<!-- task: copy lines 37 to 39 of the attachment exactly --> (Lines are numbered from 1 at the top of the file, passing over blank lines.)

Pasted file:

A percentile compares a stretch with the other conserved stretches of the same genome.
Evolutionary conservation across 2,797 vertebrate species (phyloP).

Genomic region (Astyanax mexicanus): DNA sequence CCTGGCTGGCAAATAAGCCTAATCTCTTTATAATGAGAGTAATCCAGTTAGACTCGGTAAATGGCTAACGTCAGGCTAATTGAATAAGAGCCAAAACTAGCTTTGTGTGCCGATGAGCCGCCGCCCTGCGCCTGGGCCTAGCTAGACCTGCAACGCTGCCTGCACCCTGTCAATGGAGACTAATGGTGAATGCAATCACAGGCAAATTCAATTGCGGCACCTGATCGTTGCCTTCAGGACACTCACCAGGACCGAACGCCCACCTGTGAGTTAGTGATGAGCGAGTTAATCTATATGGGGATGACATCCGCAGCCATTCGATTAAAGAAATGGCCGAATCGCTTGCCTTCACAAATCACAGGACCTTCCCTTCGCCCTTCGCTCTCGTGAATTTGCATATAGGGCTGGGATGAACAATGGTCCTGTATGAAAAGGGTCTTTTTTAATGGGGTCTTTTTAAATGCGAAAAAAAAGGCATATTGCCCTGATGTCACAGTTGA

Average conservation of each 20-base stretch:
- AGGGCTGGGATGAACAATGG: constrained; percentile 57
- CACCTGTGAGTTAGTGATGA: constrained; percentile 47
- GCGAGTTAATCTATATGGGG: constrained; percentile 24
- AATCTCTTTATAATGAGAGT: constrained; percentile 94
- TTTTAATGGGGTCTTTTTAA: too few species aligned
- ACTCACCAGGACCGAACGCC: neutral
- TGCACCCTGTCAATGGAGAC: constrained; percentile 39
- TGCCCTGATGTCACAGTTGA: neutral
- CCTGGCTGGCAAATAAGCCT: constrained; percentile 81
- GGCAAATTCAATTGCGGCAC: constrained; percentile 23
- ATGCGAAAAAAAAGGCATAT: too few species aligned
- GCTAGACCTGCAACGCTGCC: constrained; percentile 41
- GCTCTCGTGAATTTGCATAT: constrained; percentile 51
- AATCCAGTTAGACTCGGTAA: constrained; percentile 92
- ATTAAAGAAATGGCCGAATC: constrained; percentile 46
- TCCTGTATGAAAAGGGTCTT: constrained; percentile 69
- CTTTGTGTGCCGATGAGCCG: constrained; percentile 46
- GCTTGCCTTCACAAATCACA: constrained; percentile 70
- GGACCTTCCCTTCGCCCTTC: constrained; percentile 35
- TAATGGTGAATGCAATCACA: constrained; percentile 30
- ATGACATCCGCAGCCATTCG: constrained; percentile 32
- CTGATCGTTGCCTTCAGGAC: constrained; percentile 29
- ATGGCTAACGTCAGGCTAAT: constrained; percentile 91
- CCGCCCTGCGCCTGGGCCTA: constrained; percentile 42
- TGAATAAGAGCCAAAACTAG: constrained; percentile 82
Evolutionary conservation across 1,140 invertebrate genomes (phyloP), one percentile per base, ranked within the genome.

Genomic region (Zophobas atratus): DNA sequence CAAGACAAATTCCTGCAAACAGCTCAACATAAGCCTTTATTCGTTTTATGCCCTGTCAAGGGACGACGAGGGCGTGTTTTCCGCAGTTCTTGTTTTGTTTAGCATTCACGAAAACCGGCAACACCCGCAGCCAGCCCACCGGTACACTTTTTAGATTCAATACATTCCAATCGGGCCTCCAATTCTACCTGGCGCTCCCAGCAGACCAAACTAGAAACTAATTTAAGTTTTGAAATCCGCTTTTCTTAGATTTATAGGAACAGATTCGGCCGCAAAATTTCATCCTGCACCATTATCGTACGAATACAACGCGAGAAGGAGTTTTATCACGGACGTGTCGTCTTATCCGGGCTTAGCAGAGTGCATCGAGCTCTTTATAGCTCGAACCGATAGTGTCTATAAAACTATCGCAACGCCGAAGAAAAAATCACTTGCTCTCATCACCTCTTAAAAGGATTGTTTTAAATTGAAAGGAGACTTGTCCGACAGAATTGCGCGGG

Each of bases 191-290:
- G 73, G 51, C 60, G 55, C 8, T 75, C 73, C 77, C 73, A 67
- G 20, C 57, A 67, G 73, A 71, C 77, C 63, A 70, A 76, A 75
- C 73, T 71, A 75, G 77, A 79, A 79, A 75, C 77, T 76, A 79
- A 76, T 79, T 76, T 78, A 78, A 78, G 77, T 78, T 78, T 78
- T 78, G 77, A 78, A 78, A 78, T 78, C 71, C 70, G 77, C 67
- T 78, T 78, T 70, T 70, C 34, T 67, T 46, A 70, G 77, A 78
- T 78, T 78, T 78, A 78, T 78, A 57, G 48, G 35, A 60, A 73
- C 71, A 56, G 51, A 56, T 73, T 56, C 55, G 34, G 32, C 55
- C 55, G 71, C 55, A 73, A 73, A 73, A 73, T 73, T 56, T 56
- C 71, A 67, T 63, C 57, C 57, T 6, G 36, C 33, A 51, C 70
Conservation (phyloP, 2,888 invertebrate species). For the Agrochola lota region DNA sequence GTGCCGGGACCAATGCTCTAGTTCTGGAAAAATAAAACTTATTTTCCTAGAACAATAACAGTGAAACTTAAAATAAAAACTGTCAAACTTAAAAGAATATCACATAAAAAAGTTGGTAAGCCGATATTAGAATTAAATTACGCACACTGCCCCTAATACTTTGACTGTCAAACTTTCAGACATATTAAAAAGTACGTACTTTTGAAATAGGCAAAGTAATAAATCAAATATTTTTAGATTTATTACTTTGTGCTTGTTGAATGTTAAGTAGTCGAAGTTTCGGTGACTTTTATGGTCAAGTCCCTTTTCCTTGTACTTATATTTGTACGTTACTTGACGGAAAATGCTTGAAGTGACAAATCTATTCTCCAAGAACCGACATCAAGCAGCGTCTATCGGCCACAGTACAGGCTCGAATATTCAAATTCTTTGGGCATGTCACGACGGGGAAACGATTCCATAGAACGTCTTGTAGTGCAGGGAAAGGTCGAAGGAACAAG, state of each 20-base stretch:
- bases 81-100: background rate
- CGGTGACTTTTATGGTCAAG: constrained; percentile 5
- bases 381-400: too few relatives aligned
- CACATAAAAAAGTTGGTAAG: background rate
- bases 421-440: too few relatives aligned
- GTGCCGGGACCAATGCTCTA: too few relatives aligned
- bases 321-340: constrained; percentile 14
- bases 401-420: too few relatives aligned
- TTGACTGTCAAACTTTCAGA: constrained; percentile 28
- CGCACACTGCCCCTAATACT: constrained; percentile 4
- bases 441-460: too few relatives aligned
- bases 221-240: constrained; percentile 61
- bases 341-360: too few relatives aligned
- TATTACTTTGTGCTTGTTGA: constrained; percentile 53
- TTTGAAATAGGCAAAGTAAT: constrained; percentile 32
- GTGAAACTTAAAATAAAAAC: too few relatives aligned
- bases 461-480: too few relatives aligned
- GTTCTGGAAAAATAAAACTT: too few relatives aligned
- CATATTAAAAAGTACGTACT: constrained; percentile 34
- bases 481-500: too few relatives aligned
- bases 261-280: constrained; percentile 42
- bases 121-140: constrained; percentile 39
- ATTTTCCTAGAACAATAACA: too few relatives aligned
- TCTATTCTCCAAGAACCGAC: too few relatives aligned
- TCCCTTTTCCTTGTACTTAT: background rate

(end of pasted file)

- T 78, G 77, A 78, A 78, A 78, T 78, C 71, C 70, G 77, C 67
- T 78, T 78, T 70, T 70, C 34, T 67, T 46, A 70, G 77, A 78
- T 78, T 78, T 78, A 78, T 78, A 57, G 48, G 35, A 60, A 73